Project Leader, Organisation

David Murphy, Queensland University of Technology




PBCRC2111 ( demonstrated Sr isotopes and trace metals as a powerful tool for geographic discrimination, but the method was limited to fruit flies and required pooling of samples (5-20 flies per analysis).

Continued method development at QUT has led to a novel MS-MS mode Sr isotope analysis and improved digestion methods that, importantly, allow analysis using single flies (PBCRC SI20074).

This project intends to extend this ew technique to beetles, bugs and moths relevant o the National priority plant pests lists (NPPP, 2016), testing digestion methods and detection limits towards a generic tool for determining natal origins of any biosecurity risk pest.

Objectives and impact

The ability to discriminate geographic origin of a biosecurity threat is immensely valuable for biosecurity decision-making. Unfortunately, when a biosecurity threat is first encountered there is generally limited material available. Knowing how much material is required for successful analysis of different species will pre-empt sub-sampling needs for timely outcomes.

Insect species relevant to the National Priority Plant Pest List will be chosen based on a variety of functional groups such as leaf-chewing moths (eg Lymantria), sap-sucking busg (eg BMSB) and wood boring beetles (eg longhorn beetles). This is vital as it is hypothesised from preliminary data that different feeding methods produce different trace metal content, eg BMSB has Sr concentrations 6x lower that of fruit flies. The consequence impacts on Sr isotope analysis which is critical to origins assessment. Viability of additional Pb isotope analysis will also be investigated. The key output will be a manuscript with the impact is peer-reviewed evidence of the potential for this technology beyond fruit flies and methods tailored accordingly for timely assessment of origins.

Executive Summary

There is an urgent need for a method of provenance determination of biosecurity samples, insect incursions in particular. Biogeochemical markers, which are non-inherited but linked to geographic variation, are presently the only viable option for this. However, the existing techniques are not fit-for-purpose, as they are too slow, expensive, and lack the required analytical sensitivity.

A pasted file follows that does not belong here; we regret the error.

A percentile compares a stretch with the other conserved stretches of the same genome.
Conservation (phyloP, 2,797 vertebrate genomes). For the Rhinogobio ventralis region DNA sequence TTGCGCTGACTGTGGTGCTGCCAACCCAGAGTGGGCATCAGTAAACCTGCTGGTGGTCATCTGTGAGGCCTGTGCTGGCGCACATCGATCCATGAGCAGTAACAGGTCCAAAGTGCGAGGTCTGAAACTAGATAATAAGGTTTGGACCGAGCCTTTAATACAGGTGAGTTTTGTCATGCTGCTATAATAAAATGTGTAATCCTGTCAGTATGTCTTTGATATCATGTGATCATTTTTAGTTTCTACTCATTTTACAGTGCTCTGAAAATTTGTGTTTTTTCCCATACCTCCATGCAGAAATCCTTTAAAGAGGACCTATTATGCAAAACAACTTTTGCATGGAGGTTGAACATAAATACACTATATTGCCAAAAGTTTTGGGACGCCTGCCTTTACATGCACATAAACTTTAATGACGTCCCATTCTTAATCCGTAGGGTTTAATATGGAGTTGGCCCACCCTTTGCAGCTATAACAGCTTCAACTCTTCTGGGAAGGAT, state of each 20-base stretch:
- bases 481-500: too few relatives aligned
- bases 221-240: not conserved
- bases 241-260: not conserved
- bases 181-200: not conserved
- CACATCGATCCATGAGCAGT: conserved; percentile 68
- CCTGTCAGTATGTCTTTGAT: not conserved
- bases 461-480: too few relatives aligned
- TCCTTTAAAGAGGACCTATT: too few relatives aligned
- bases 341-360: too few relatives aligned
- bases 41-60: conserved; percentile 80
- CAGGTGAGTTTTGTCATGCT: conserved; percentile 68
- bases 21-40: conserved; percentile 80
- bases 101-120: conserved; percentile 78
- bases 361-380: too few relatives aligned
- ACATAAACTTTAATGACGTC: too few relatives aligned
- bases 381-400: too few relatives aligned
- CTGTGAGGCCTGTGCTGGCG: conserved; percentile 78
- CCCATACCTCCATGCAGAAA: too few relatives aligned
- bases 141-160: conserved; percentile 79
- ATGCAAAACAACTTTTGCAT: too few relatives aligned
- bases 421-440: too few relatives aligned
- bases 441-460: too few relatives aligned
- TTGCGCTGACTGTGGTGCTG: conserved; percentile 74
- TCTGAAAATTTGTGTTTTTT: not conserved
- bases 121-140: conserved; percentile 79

A new method of Sr isotope analysis has been developed that allows for 88Sr/86Sr ratios to be obtained with 99.8% precision on 2-4 ng of Sr using a Thermo iCap TQ ICP-MS in MS-MS mode This equates to approximately 0.4 mg of insect tissue. In addition, we investigate the Pb concentration in insects and link this to preliminary method development for Pb isotopes that indicate Pb isotope ratios can be obtained on the Thermo iCap TQ ICP-MS on 4 mg of Pb. This equates to minimum of 5 mg of insect tissue. These methods now enable the use of Sr and Pb isotope analysis to help answer biosecurity questions about provenance as it allows for very small amounts of tissue to be analysed. The technique is relatively inexpensive and has a fast turnaround, and is thus suitable for biosecurity operations as well as population-scale studies.

Here we assessed how variation in feeding styles affects the concentration of the provenance sensitive elements Sr and Pb in insects, and therefore if there were limits to the use of single specimens for measurement of their isotopes. Ten insect species were studied to include the functional groups of leaf-chewing moths, sap-sucking bugs, wood boring beetles, root feeders, nectar feeders and carnivores. There was no distinction in Sr or Pb concentrations for the ten different insect species. From this we conclude that functional group does not influence the Sr and Pb concentration of insects and the weight of single specimens suffice for analysis except very small species such as scale insects.

The full report can be downloaded here …